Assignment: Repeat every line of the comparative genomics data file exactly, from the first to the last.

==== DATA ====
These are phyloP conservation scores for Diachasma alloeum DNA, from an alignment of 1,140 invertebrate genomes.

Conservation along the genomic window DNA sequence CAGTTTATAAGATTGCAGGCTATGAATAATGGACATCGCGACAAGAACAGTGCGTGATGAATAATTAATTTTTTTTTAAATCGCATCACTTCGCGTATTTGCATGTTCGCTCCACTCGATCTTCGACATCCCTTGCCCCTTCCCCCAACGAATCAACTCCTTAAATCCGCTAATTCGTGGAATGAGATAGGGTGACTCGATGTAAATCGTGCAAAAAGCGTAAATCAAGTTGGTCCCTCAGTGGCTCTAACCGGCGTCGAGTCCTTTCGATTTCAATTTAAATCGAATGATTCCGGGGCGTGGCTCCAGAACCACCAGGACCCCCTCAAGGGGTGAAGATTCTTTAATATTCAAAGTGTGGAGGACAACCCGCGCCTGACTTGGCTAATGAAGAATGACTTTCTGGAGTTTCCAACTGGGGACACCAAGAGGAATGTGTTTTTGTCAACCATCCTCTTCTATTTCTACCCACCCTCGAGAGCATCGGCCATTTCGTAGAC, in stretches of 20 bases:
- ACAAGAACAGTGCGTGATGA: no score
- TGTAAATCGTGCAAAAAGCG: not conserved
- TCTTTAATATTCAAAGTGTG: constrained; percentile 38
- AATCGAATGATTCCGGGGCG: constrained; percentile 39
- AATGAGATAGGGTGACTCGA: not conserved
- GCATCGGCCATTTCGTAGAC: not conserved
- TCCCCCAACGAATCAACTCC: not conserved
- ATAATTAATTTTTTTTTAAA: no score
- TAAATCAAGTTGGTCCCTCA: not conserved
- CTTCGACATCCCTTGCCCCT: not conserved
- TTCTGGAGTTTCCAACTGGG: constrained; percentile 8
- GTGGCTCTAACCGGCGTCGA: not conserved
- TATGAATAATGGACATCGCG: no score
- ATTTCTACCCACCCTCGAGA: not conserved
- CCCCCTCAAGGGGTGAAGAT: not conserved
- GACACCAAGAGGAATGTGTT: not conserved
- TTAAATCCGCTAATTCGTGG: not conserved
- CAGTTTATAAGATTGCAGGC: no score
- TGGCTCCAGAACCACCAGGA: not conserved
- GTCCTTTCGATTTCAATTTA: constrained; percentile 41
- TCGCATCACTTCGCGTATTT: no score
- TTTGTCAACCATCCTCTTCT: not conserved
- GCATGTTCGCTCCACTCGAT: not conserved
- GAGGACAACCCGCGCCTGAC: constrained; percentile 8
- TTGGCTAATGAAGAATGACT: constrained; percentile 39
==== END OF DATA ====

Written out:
These are phyloP conservation scores for Diachasma alloeum DNA, from an alignment of 1,140 invertebrate genomes.

Conservation along the genomic window DNA sequence CAGTTTATAAGATTGCAGGCTATGAATAATGGACATCGCGACAAGAACAGTGCGTGATGAATAATTAATTTTTTTTTAAATCGCATCACTTCGCGTATTTGCATGTTCGCTCCACTCGATCTTCGACATCCCTTGCCCCTTCCCCCAACGAATCAACTCCTTAAATCCGCTAATTCGTGGAATGAGATAGGGTGACTCGATGTAAATCGTGCAAAAAGCGTAAATCAAGTTGGTCCCTCAGTGGCTCTAACCGGCGTCGAGTCCTTTCGATTTCAATTTAAATCGAATGATTCCGGGGCGTGGCTCCAGAACCACCAGGACCCCCTCAAGGGGTGAAGATTCTTTAATATTCAAAGTGTGGAGGACAACCCGCGCCTGACTTGGCTAATGAAGAATGACTTTCTGGAGTTTCCAACTGGGGACACCAAGAGGAATGTGTTTTTGTCAACCATCCTCTTCTATTTCTACCCACCCTCGAGAGCATCGGCCATTTCGTAGAC, in stretches of 20 bases:
- ACAAGAACAGTGCGTGATGA: no score
- TGTAAATCGTGCAAAAAGCG: not conserved
- TCTTTAATATTCAAAGTGTG: constrained; percentile 38
- AATCGAATGATTCCGGGGCG: constrained; percentile 39
- AATGAGATAGGGTGACTCGA: not conserved
- GCATCGGCCATTTCGTAGAC: not conserved
- TCCCCCAACGAATCAACTCC: not conserved
- ATAATTAATTTTTTTTTAAA: no score
- TAAATCAAGTTGGTCCCTCA: not conserved
- CTTCGACATCCCTTGCCCCT: not conserved
- TTCTGGAGTTTCCAACTGGG: constrained; percentile 8
- GTGGCTCTAACCGGCGTCGA: not conserved
- TATGAATAATGGACATCGCG: no score
- ATTTCTACCCACCCTCGAGA: not conserved
- CCCCCTCAAGGGGTGAAGAT: not conserved
- GACACCAAGAGGAATGTGTT: not conserved
- TTAAATCCGCTAATTCGTGG: not conserved
- CAGTTTATAAGATTGCAGGC: no score
- TGGCTCCAGAACCACCAGGA: not conserved
- GTCCTTTCGATTTCAATTTA: constrained; percentile 41
- TCGCATCACTTCGCGTATTT: no score
- TTTGTCAACCATCCTCTTCT: not conserved
- GCATGTTCGCTCCACTCGAT: not conserved
- GAGGACAACCCGCGCCTGAC: constrained; percentile 8
- TTGGCTAATGAAGAATGACT: constrained; percentile 39